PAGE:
However, the opposition is right in the sense that UKIP seems to attract unpleasant individuals. The premise seems to get stronger the more UKIP scandals are revealed. On the face of it, UKIP appear like old tories trying to pull the clock back to a time when the UK had a more global role that it has now. The truth is, as a global super power, the UK has already had its day and should look to integrate more with other European countries.
That said, the opposition has been guilty of getting dragged into an ugly debate where the term "racist" is applied to anyone who questions the EU. As a pro-EU person myself, I believe UKIP's opposition would be far better off in this debate if their arguments were put to better more sensible use. As outlined above, there are plenty more benefits to the EU that UKIP would struggle to argue against.
Having engaged with both sides of a debate like the EU for the last few weeks on tv and radio, I have found I have a more accomplished, well rounded and stronger argument in favour of the EU than I did before.
May 10, 2014
My Second Action Point was to complete the practice paper on logical fallacies and try to identify them in political or academic debates.
Having practiced and completed the exercise sheet on logical fallacies, given to us in the workshop, I have found that now I can outline and detect inconsistencies in my research and in general political debates I see on television (such as Question Time).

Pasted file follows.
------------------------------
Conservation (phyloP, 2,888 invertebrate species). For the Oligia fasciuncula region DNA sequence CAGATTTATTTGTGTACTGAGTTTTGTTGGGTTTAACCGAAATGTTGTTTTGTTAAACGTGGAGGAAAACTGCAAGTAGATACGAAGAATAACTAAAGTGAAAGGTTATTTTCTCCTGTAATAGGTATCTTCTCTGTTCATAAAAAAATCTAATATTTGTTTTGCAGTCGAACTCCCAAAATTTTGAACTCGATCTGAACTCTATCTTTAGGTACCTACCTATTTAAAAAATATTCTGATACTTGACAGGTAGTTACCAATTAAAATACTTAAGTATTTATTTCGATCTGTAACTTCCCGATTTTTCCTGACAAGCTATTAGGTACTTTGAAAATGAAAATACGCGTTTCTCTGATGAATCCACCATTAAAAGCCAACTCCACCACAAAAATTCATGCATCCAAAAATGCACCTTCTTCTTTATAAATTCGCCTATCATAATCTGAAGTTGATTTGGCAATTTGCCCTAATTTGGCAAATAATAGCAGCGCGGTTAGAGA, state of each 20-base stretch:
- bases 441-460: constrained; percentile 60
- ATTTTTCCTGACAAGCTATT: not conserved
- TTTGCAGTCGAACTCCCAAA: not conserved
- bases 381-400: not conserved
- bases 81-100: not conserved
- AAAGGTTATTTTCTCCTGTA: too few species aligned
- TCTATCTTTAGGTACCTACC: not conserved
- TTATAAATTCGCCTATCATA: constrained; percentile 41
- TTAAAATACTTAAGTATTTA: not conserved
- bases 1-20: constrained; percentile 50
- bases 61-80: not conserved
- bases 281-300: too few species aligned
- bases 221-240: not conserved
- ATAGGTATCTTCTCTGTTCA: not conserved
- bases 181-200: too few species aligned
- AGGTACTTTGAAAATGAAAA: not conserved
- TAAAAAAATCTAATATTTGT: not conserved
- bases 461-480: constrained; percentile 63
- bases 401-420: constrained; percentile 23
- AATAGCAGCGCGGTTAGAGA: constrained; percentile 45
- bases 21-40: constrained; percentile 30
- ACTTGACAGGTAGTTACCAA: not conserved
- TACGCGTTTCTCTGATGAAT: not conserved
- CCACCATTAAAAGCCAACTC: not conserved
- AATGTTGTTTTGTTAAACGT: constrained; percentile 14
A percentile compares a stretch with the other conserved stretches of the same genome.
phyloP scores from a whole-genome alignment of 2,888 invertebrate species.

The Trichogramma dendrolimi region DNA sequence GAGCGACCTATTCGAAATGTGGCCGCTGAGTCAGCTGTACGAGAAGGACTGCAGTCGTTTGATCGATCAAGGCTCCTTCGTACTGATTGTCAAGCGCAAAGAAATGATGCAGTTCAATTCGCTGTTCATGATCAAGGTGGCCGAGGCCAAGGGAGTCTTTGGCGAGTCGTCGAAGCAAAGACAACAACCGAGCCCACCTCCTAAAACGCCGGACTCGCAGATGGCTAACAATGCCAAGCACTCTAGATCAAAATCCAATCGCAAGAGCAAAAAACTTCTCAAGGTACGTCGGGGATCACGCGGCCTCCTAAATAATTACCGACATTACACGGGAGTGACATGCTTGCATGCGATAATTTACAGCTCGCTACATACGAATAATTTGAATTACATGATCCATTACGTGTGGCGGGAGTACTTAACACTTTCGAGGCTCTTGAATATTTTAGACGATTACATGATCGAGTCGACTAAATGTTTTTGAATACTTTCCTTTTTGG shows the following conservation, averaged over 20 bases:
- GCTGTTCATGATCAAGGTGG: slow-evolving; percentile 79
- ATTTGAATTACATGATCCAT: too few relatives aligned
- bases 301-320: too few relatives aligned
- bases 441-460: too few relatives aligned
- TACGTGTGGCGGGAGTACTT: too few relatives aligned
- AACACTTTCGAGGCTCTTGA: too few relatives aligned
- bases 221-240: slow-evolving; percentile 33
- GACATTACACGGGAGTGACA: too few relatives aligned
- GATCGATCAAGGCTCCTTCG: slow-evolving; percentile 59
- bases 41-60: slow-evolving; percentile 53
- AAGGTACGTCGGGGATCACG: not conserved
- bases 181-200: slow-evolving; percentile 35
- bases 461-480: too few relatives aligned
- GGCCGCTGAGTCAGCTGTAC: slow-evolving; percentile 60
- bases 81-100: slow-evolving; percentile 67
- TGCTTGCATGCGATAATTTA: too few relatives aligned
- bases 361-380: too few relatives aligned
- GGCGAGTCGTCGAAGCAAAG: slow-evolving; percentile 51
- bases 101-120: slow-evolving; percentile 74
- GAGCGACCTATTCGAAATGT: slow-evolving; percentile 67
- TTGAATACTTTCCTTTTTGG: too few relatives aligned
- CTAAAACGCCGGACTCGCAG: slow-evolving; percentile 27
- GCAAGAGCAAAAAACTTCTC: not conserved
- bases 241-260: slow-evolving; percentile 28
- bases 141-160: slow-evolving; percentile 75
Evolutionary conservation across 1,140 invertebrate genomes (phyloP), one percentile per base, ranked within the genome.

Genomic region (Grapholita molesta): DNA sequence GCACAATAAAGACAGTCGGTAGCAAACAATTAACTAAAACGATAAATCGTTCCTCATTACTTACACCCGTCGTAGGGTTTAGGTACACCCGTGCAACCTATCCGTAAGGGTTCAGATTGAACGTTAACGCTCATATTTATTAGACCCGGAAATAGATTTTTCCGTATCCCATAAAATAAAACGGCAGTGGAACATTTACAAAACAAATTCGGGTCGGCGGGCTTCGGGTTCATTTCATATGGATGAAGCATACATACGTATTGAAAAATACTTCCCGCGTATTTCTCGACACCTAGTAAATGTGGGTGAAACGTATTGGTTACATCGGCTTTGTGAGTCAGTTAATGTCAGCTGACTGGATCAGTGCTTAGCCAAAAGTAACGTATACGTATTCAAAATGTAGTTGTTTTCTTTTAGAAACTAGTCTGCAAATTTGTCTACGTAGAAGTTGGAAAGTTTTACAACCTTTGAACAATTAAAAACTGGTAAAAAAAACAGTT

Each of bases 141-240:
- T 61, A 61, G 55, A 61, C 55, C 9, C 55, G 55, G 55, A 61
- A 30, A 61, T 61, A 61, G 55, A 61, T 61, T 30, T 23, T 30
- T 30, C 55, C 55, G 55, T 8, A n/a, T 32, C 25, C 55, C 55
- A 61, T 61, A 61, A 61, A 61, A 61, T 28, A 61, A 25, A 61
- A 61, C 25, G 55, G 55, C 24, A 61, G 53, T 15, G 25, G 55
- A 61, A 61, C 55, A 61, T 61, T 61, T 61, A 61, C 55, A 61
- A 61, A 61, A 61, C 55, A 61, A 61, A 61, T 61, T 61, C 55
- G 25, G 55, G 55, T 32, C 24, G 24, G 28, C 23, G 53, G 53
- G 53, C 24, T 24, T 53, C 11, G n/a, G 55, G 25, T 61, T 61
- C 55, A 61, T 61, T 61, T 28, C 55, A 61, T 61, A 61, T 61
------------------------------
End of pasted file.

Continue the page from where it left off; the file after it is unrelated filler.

I have learned of the wide variety of common pitfalls of thinking. From over-generalisations and bad analogies to naturalistic fallacies and euqivocations, I have learned that there are numerous logical fallacies that people use. This in turn has taught me that people's arguments can be considered weak for many different reasons, some of which can combine two or more logical fallacies together at one time.
Not only can I now identify the pitfalls in weak arguments, this outline of logical fallacies has also helped me avoid slipping into them when writing or simply discussing topics with a fellow MA student.
An outline of logical fallacies has given me a kind of diagnostic tool to help identify what makes an argument weak by showing what holes in falls into.
May 03, 2014
My First action point for the Introduction to Critical Thinking Workshop was to critically analyse historians' arguments within my research.
I have just completed my Spring term essay on the Universal Declaration of Human Rights at the beginning of the Summer Term. Having written 5,000 words on the subject, a lot of research went into my work which in turn allowed me to compare and contrast many different historians' points of view. My essay tried to answer whether or not the declaration was a document inspired by good human sentiment or whether it was a mere conservate power tool.
With the origins and motivations behind Universal Declaration of Human Rights of 1948 being a highly contentious historical issue, my research comprised of hugely contrasting sources. Because the UN Declaration and its political organs are so hotly contested, it seems human rights historians had very polarized views on the same issue.
These two camps of historical analysis allowed me to compare one historian's take of the declaration to another. Likewise I could compare historians within the same historical camp and see how their arguments resembled each other or differed.